The ASD hypothesis, developed from a pharmacologic treatment-response model,7 proposes that a group of 14 psychiatric and medical disorders shares a common and possibly heritable pathophysiologic basis. Thus, the hypothesis predicts that this group of disorders, taken as a single entity, would aggregate in families, and that the individual disorders would coaggregate with one another in families. To test these predictions, we performed a family interview study, assessing 12 of the 14 forms of ASD, in 178 interviewed relatives of 64 probands with MDD, the most common form of ASD, and in 152 interviewed relatives of 58 nondepressed control probands. We found that ASD, viewed as a single entity, aggregates strongly in families. We also found that MDD displays strong coaggregation with other forms of ASD, taken collectively. These findings are consistent with the hypothesis that the various forms of ASD may share a heritable physiologic abnormality critical to their origin; for example, the forms of ASD might represent in part pleiotropic manifestations of a common genetic defect.
This hypothesis has important clinical and theoretical implications. Clinically, it would argue that treatments for this putative abnormality should benefit all forms of ASD not merely in a palliative sense, such as analgesics for pain, but by fundamentally interrupting the chain of etiologic steps that causes these disorders to occur. As we7 have suggested previously, the antidepressants may benefit all forms of ASD by treating (albeit imperfectly) this putative abnormality in some common manner. The hypothesis would also suggest that individuals with a family history of one form of ASD would likely be at increased risk for other forms of ASD as well. Recognition of this possibility might lead to earlier diagnosis and treatment of these many conditions and may suggest prevention strategies.
From a theoretical perspective, the hypothesis would predict that individuals with the various forms of ASD might share distinctive neuropsychological or biological abnormalities, such as specific cognitive deficits, neurotransmitter abnormalities, or abnormalities detectable on structural or functional neuroimaging. The hypothesis would also argue that studies of any individual form of ASD, such as MDD, should take account of the co-occurrence of other forms of ASD; failure to address this issue might lead to biased results and erroneous conclusions.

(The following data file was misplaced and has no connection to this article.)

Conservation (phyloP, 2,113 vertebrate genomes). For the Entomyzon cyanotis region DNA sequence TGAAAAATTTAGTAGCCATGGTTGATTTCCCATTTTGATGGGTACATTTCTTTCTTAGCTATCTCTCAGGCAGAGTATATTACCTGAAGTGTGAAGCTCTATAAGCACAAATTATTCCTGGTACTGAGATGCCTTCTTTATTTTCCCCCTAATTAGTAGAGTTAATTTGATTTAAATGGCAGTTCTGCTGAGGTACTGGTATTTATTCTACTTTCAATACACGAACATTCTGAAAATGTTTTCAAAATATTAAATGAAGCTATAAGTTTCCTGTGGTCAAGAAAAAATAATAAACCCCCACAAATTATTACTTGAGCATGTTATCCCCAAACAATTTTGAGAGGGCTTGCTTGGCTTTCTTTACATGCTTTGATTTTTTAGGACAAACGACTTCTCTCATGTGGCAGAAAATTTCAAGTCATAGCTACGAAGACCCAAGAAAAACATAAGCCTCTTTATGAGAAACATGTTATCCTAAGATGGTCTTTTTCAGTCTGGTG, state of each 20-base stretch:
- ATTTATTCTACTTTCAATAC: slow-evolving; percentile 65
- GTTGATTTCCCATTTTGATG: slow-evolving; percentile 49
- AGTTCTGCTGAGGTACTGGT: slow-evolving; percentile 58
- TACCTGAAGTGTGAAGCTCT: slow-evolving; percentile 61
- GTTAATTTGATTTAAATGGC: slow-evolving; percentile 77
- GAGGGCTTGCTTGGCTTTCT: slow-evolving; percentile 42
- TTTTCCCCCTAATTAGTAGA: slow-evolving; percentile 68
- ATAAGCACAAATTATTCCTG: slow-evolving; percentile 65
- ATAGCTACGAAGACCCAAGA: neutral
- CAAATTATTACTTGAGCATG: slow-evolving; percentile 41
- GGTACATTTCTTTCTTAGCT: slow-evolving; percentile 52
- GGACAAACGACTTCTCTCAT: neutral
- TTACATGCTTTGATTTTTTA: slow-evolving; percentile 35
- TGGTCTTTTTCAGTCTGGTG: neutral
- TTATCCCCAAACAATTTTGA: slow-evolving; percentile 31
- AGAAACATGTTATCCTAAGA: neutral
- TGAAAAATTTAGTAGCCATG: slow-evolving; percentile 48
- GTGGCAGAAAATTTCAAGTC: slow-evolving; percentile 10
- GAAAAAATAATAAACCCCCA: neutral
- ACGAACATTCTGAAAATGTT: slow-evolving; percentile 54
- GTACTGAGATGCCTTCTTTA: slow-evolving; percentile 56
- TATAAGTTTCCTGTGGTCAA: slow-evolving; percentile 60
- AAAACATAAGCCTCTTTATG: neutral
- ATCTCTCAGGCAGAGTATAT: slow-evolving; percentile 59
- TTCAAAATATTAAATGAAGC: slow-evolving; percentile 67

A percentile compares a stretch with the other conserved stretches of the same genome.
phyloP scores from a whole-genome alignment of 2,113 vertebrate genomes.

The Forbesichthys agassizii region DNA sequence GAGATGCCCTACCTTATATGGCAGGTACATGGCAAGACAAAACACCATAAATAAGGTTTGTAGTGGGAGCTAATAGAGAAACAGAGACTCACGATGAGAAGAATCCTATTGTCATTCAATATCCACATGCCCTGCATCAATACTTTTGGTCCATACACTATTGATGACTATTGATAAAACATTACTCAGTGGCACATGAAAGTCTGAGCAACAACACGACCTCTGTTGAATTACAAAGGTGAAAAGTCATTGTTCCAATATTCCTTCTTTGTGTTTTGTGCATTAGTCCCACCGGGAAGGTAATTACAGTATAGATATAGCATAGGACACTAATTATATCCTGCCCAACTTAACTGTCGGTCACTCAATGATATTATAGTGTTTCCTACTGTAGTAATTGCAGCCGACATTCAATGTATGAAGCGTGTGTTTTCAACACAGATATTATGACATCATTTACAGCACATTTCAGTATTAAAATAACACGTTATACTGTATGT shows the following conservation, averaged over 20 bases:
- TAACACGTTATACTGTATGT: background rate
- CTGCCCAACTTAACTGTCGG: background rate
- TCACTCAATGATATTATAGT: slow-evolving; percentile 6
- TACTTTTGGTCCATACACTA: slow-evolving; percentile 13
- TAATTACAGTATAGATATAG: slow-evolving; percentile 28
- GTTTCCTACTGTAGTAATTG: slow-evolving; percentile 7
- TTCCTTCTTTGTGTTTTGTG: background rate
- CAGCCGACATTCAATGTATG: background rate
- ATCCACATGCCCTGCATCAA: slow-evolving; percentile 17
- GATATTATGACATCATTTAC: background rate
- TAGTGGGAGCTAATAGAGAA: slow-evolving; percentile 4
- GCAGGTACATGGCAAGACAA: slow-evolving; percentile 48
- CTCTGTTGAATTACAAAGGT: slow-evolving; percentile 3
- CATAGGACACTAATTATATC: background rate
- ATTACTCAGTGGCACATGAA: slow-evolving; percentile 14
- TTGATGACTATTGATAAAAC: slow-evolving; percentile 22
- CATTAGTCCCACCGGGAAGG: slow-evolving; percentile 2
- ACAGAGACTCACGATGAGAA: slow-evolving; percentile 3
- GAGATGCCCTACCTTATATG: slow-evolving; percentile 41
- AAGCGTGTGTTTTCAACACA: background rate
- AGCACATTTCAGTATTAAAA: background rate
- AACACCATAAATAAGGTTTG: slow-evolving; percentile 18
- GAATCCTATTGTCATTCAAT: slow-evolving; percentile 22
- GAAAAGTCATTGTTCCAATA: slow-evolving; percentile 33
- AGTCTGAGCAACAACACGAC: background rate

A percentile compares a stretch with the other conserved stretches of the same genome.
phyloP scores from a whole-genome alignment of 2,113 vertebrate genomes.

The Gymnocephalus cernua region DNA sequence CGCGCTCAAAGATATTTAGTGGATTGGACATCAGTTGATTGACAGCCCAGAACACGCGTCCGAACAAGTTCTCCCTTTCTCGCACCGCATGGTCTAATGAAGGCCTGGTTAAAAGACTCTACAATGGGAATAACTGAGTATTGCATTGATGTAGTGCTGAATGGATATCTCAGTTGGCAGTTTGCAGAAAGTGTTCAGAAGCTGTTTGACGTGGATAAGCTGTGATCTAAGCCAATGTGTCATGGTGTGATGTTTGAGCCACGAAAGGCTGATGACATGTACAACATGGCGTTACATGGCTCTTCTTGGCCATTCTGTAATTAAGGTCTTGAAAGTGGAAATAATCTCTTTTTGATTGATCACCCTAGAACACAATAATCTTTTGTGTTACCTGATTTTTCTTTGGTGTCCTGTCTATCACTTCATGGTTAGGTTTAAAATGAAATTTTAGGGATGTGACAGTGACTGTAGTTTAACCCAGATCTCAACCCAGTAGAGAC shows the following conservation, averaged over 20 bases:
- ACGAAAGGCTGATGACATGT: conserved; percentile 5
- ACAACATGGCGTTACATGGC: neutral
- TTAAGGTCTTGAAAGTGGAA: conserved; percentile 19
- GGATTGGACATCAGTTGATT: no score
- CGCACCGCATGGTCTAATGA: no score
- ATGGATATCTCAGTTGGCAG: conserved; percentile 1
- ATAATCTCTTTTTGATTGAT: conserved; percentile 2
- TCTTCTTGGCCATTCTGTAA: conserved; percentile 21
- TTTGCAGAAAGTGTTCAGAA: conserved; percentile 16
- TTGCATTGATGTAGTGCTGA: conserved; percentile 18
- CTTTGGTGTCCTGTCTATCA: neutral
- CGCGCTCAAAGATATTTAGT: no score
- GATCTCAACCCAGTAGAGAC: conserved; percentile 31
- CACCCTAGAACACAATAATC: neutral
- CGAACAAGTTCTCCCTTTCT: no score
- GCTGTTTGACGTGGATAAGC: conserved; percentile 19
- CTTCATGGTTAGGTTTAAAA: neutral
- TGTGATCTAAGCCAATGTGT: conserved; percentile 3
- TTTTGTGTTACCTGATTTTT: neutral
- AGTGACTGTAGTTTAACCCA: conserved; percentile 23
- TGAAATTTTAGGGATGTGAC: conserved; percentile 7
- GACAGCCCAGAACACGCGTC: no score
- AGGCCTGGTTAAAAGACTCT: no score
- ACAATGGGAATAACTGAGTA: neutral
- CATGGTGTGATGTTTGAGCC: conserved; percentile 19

Our results are consistent with the family studies13-23 and twin studies,26-29,31,32 described previously, that, with some exceptions,24,25,47 have suggested coaggregation of MDD with most other individual forms of ASD. Our findings also seem congruent with additional studies24,26,30,32 that have demonstrated relationships among various pairs of non-MDD forms of ASD, although our data are insufficient to test some of the distinctions suggested by one32 of these studies.
Our familial data also seem consistent with 3 other empirically supported groupings of disorders that are similar to the ASD cluster. The first is the internalizing disorders described by Krueger and colleagues,2,48 derived from co-occurrence data from 2 population-based studies and replicated in a more recent population study.49 The internalizing disorders include agoraphobia, dysthymic disorder, generalized anxiety disorder, MDD, obsessive-compulsive disorder, panic disorder, and social phobia. The second is the general neurotic syndrome described by Tyrer50 (as operationalized by Andrews and associates51), which resembles the internalizing disorders but lacks simple phobia and agoraphobia without panic disorder. Peroutka and colleagues52 found the third group—generalized anxiety disorder, MDD, migraine with aura, obsessive-compulsive disorder, panic disorder, and phobia—to be associated with the Nco I polymorphism within the dopamine D2 receptor (DRD2) gene.
We should consider several alternative explanations for our findings. One is that the forms of ASD share common familial factors but that these are primarily environmental rather than genetic. Against this possibility are the data from twin studies cited herein, together with evidence supporting a genetic basis for each individual form of ASD,30,31,53-64 except dysthymic disorder and fibromyalgia. Finally, to our knowledge, no study has demonstrated a significant environmental cause for familial coaggregation among forms of ASD. Thus, genetic factors likely contribute substantially to the familial aggregation of ASD.
A second alternative explanation is that MDD shares a heritable abnormality with only some of the other forms of ASD. Weighing against this possibility, however, is the observation that each individual form of ASD diagnosed in our study, except migraine, was more frequent in the relatives of probands with MDD than relatives of probands without MDD. However, the 95% CIs for the coaggregation of these disorders with MDD do not exclude an OR of 1.0, and we had insufficient data to even estimate a coaggregation OR for cataplexy, dysthymic disorder, fibromyalgia, and generalized anxiety disorder. We also cannot exclude the corollary possibility that MDD itself is heterogeneous, with only some forms of MDD coaggregating with other forms of ASD.